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High School Outreach
At the recent national tournament of the Cross Examination Debate
Association, attended by over 200 debate teams from all over the nation,
America's largest college debate organization acted to begin an active
outreach program to create cooperation and common action between it and
America's high schools. CEDA has appointed a national committee and
appropriated start up funds ($500) for this effort, with a commitment to
higher funding in the future. This decision was made unanimously.
This decision expresses the commitment of CEDA to the idea that high school
and college forensics have common interests and a common fate. If high school
debate in America is extensive, successful, and popular, debate at the
college level will also prosper. As well, if collegiate debate is extensive,
successful, and popular, it contributes to a better situation in high school
debate through modeling, judging, coaching, and institutional support. High
school and college debate are not separate entities, but a continuum through
which students and coaches move. For too long the high school and collegiate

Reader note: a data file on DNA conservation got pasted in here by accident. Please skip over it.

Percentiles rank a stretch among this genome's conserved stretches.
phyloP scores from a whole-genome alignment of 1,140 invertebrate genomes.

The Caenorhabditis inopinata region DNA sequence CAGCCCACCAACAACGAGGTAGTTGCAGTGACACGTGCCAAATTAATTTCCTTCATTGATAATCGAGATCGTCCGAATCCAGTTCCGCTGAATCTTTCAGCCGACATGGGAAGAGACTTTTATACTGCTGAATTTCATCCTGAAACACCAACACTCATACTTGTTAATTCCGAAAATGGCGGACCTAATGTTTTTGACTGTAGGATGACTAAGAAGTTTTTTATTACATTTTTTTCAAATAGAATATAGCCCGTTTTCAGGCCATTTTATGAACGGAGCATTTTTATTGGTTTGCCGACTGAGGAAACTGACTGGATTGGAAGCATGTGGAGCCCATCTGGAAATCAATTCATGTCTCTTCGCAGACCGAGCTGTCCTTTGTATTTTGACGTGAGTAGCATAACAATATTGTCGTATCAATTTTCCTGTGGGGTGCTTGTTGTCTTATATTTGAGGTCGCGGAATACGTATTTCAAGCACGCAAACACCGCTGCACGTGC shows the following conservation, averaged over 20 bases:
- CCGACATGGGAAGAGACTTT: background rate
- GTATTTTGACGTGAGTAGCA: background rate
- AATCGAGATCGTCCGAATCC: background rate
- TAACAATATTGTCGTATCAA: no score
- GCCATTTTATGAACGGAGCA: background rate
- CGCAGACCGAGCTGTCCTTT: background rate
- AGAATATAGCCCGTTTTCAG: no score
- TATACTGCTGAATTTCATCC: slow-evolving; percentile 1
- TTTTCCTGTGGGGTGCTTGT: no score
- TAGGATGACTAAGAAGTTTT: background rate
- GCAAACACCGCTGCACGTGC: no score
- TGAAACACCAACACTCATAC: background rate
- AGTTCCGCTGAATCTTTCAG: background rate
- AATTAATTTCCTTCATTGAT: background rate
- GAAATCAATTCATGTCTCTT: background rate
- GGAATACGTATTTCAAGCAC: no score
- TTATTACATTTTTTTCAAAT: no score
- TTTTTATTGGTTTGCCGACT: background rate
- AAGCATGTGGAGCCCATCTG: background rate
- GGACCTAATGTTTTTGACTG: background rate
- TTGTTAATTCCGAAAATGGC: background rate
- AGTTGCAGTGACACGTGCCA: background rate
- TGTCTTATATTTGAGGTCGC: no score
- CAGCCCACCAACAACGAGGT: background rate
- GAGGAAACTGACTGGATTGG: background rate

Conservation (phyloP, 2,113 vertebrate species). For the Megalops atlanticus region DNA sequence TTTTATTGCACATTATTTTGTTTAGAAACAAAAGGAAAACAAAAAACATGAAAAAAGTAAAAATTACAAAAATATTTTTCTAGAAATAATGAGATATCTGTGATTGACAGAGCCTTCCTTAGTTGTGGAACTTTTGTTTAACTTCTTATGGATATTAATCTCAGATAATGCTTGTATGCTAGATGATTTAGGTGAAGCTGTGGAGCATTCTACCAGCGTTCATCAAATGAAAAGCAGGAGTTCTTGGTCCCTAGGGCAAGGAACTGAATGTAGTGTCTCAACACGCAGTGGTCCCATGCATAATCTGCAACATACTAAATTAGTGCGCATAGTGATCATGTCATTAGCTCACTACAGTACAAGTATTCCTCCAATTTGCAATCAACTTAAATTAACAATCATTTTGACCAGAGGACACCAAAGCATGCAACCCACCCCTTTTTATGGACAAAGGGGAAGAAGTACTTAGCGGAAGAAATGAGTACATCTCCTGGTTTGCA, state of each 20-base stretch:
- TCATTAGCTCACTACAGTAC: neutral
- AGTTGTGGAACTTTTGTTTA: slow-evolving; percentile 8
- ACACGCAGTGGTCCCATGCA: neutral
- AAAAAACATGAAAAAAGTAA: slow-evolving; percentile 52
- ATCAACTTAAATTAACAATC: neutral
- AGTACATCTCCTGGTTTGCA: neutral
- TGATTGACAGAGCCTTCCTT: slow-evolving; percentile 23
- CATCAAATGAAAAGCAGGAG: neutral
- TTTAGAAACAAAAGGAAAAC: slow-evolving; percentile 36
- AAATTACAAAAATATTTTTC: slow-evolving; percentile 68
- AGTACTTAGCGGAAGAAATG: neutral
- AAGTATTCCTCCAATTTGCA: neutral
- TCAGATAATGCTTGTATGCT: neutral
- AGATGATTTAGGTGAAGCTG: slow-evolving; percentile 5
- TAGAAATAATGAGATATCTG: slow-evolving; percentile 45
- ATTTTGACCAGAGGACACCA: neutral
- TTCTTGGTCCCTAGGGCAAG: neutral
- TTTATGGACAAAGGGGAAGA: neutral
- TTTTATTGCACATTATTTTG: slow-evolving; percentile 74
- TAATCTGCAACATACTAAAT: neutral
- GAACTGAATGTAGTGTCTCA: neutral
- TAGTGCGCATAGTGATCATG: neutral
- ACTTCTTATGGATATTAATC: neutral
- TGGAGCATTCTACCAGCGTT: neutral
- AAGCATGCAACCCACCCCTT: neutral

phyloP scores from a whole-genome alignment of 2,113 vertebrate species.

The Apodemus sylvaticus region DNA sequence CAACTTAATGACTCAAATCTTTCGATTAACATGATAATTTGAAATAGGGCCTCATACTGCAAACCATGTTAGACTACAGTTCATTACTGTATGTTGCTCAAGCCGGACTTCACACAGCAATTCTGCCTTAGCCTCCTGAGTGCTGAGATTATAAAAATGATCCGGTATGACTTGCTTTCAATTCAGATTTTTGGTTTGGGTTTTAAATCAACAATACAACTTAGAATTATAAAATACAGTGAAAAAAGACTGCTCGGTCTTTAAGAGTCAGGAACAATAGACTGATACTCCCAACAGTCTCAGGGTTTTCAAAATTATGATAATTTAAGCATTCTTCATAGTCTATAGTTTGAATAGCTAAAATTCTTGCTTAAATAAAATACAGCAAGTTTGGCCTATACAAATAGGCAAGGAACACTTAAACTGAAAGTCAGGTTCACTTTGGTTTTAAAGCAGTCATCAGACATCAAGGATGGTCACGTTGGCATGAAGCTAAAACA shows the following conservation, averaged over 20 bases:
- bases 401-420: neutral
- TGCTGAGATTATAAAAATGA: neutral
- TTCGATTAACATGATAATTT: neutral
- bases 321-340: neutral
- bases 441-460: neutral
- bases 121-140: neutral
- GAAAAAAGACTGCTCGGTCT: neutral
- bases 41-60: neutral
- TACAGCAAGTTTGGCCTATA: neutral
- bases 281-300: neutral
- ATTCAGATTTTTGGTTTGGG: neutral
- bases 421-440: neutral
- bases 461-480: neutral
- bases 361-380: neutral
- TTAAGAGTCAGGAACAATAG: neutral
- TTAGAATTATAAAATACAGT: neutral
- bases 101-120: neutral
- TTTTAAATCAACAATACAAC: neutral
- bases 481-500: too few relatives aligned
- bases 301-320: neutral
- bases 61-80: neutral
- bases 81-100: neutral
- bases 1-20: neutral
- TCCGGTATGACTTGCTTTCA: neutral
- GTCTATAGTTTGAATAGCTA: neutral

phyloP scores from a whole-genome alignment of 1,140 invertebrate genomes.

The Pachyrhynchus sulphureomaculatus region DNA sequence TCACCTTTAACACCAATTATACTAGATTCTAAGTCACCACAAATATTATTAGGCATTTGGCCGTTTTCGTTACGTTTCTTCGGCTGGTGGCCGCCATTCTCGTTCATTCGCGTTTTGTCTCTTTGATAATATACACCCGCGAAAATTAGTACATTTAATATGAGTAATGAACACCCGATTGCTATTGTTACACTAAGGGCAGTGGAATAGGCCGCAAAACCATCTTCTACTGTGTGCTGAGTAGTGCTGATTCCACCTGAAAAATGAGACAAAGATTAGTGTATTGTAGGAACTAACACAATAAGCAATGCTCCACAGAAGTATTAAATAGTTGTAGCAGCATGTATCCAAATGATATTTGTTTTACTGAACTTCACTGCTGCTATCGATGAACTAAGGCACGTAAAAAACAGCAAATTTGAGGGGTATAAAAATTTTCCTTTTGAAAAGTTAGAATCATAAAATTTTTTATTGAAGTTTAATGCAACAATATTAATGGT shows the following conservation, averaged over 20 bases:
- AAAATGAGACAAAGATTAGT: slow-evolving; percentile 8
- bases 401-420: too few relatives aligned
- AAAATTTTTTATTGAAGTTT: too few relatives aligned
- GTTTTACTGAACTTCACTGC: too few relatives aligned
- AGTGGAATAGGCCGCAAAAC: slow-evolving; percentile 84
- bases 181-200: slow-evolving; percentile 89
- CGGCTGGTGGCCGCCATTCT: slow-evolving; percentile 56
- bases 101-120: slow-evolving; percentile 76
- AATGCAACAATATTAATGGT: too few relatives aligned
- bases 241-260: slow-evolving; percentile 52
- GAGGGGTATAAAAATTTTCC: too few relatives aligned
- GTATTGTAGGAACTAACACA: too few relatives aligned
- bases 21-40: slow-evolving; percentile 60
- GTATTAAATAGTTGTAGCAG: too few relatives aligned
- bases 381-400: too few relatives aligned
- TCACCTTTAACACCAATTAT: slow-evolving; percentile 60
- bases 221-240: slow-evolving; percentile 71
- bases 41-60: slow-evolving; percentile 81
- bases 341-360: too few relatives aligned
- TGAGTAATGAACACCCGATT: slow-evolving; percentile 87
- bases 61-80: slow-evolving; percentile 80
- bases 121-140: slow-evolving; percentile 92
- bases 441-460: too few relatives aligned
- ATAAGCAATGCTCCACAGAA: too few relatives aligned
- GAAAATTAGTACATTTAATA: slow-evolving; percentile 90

debate communities have acted as if they existed in separate worlds, unaware
of the reality of this continuum.
I am chairing a committee on this subject. Many people have been on contact
with me and I will be getting in touch with you soon. Here are the
individuals I am asking to serve on this committee with me: David Grassmick,
Marist College; Glenn Strickland, Emporia State University; Skip Rutledge,
Point Loma Nazarene; Aimee Rowe, Pepperdine; Wayne Kraemer, SW Texas; and
perhaps more! I need your help on the following five components of this
program. Please feel free to get in touch with me. Our goal is to have a
designed brochure to present to CEDA at SCA, to have contacted with NFL, NF,
and CFL, to have a combined address and contact list, to have an information
packet to help with outrach activities, and a firm proposal with cost
estimates for a CEDA BBS for high schools and CEDA schools to use.
Here are the five components. None of these is a panacea, but each of them
should help to narrow this gap and begin to heal the wound in the house of
1. CEDA is preparing an information packet to explain to high school
students the realities of modern college CEDA debate and the opportunities
which exist within it for students at all levels of experience. This should
help to dispel some of the myths about CEDA.
2. CEDA is committed to networking with and working closely with high school
organizations on a regional and national level. State organizations and
leagues will be contacted. Often these groups are the gateway to many
programs which are not members of the NFL, CFL, or National Federation. Of
course, contact with national organizations will also be emphasized. These
groups should be able to suggest the needs of high school programs and the
ways in which cooperation could be productive.
3. CEDA will attempt to initiate a contact exchange with all high schools